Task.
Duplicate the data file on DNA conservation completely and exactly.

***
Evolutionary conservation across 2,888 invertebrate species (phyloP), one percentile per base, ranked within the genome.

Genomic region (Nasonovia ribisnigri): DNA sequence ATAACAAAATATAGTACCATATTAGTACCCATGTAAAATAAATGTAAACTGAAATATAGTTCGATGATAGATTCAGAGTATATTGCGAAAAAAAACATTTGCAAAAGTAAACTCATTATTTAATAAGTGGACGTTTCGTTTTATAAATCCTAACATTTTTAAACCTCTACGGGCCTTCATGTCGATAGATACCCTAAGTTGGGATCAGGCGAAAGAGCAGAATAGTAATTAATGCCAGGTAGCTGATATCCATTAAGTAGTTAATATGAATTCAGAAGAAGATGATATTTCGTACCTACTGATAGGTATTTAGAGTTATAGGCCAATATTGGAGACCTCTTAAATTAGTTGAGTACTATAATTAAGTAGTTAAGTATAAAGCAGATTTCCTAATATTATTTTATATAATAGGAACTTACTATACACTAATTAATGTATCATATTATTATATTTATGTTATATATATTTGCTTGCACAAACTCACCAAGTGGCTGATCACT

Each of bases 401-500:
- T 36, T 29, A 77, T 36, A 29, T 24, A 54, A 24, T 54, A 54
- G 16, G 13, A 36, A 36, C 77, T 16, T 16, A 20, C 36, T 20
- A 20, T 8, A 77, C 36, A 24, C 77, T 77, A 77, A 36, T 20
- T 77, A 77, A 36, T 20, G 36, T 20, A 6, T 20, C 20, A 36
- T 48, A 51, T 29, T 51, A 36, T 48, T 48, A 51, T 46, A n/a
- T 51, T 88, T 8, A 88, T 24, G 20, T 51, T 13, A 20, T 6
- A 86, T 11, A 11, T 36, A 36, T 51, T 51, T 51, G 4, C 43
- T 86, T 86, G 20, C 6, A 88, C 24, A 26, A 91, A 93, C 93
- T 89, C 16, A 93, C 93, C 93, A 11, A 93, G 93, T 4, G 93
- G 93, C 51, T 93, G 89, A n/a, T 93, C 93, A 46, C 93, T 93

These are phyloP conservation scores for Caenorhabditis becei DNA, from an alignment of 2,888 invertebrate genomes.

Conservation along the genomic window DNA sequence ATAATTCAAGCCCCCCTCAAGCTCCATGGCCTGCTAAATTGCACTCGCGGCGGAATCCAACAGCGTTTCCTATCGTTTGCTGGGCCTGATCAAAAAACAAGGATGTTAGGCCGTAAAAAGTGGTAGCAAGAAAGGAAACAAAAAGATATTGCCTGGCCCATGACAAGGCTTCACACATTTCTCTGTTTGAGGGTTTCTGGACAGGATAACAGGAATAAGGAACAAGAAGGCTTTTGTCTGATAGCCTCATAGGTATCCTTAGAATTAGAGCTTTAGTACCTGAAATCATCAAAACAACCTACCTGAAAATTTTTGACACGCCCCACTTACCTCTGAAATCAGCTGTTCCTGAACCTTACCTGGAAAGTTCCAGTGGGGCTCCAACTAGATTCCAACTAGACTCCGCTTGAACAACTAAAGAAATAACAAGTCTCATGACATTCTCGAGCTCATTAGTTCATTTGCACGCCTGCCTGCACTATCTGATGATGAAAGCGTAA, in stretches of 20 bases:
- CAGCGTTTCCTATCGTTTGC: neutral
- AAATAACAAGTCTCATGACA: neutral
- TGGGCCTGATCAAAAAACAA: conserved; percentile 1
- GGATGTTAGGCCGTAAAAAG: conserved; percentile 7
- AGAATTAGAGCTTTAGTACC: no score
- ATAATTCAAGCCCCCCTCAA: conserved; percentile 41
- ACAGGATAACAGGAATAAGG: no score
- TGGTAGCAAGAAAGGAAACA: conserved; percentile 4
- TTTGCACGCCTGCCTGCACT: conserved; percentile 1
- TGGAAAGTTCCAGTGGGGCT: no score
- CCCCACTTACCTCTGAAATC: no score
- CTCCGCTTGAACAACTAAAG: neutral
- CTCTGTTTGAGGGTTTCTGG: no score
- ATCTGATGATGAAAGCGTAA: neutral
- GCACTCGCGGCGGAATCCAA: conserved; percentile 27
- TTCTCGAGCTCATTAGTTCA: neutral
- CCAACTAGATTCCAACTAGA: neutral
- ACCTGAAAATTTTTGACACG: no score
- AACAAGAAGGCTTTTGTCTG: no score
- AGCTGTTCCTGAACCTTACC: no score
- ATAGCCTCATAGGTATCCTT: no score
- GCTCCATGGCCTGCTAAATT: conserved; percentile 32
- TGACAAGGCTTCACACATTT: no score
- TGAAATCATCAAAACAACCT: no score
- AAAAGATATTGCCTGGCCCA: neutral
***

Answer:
Evolutionary conservation across 2,888 invertebrate species (phyloP), one percentile per base, ranked within the genome.

Genomic region (Nasonovia ribisnigri): DNA sequence ATAACAAAATATAGTACCATATTAGTACCCATGTAAAATAAATGTAAACTGAAATATAGTTCGATGATAGATTCAGAGTATATTGCGAAAAAAAACATTTGCAAAAGTAAACTCATTATTTAATAAGTGGACGTTTCGTTTTATAAATCCTAACATTTTTAAACCTCTACGGGCCTTCATGTCGATAGATACCCTAAGTTGGGATCAGGCGAAAGAGCAGAATAGTAATTAATGCCAGGTAGCTGATATCCATTAAGTAGTTAATATGAATTCAGAAGAAGATGATATTTCGTACCTACTGATAGGTATTTAGAGTTATAGGCCAATATTGGAGACCTCTTAAATTAGTTGAGTACTATAATTAAGTAGTTAAGTATAAAGCAGATTTCCTAATATTATTTTATATAATAGGAACTTACTATACACTAATTAATGTATCATATTATTATATTTATGTTATATATATTTGCTTGCACAAACTCACCAAGTGGCTGATCACT

Each of bases 401-500:
- T 36, T 29, A 77, T 36, A 29, T 24, A 54, A 24, T 54, A 54
- G 16, G 13, A 36, A 36, C 77, T 16, T 16, A 20, C 36, T 20
- A 20, T 8, A 77, C 36, A 24, C 77, T 77, A 77, A 36, T 20
- T 77, A 77, A 36, T 20, G 36, T 20, A 6, T 20, C 20, A 36
- T 48, A 51, T 29, T 51, A 36, T 48, T 48, A 51, T 46, A n/a
- T 51, T 88, T 8, A 88, T 24, G 20, T 51, T 13, A 20, T 6
- A 86, T 11, A 11, T 36, A 36, T 51, T 51, T 51, G 4, C 43
- T 86, T 86, G 20, C 6, A 88, C 24, A 26, A 91, A 93, C 93
- T 89, C 16, A 93, C 93, C 93, A 11, A 93, G 93, T 4, G 93
- G 93, C 51, T 93, G 89, A n/a, T 93, C 93, A 46, C 93, T 93

These are phyloP conservation scores for Caenorhabditis becei DNA, from an alignment of 2,888 invertebrate genomes.

Conservation along the genomic window DNA sequence ATAATTCAAGCCCCCCTCAAGCTCCATGGCCTGCTAAATTGCACTCGCGGCGGAATCCAACAGCGTTTCCTATCGTTTGCTGGGCCTGATCAAAAAACAAGGATGTTAGGCCGTAAAAAGTGGTAGCAAGAAAGGAAACAAAAAGATATTGCCTGGCCCATGACAAGGCTTCACACATTTCTCTGTTTGAGGGTTTCTGGACAGGATAACAGGAATAAGGAACAAGAAGGCTTTTGTCTGATAGCCTCATAGGTATCCTTAGAATTAGAGCTTTAGTACCTGAAATCATCAAAACAACCTACCTGAAAATTTTTGACACGCCCCACTTACCTCTGAAATCAGCTGTTCCTGAACCTTACCTGGAAAGTTCCAGTGGGGCTCCAACTAGATTCCAACTAGACTCCGCTTGAACAACTAAAGAAATAACAAGTCTCATGACATTCTCGAGCTCATTAGTTCATTTGCACGCCTGCCTGCACTATCTGATGATGAAAGCGTAA, in stretches of 20 bases:
- CAGCGTTTCCTATCGTTTGC: neutral
- AAATAACAAGTCTCATGACA: neutral
- TGGGCCTGATCAAAAAACAA: conserved; percentile 1
- GGATGTTAGGCCGTAAAAAG: conserved; percentile 7
- AGAATTAGAGCTTTAGTACC: no score
- ATAATTCAAGCCCCCCTCAA: conserved; percentile 41
- ACAGGATAACAGGAATAAGG: no score
- TGGTAGCAAGAAAGGAAACA: conserved; percentile 4
- TTTGCACGCCTGCCTGCACT: conserved; percentile 1
- TGGAAAGTTCCAGTGGGGCT: no score
- CCCCACTTACCTCTGAAATC: no score
- CTCCGCTTGAACAACTAAAG: neutral
- CTCTGTTTGAGGGTTTCTGG: no score
- ATCTGATGATGAAAGCGTAA: neutral
- GCACTCGCGGCGGAATCCAA: conserved; percentile 27
- TTCTCGAGCTCATTAGTTCA: neutral
- CCAACTAGATTCCAACTAGA: neutral
- ACCTGAAAATTTTTGACACG: no score
- AACAAGAAGGCTTTTGTCTG: no score
- AGCTGTTCCTGAACCTTACC: no score
- ATAGCCTCATAGGTATCCTT: no score
- GCTCCATGGCCTGCTAAATT: conserved; percentile 32
- TGACAAGGCTTCACACATTT: no score
- TGAAATCATCAAAACAACCT: no score
- AAAAGATATTGCCTGGCCCA: neutral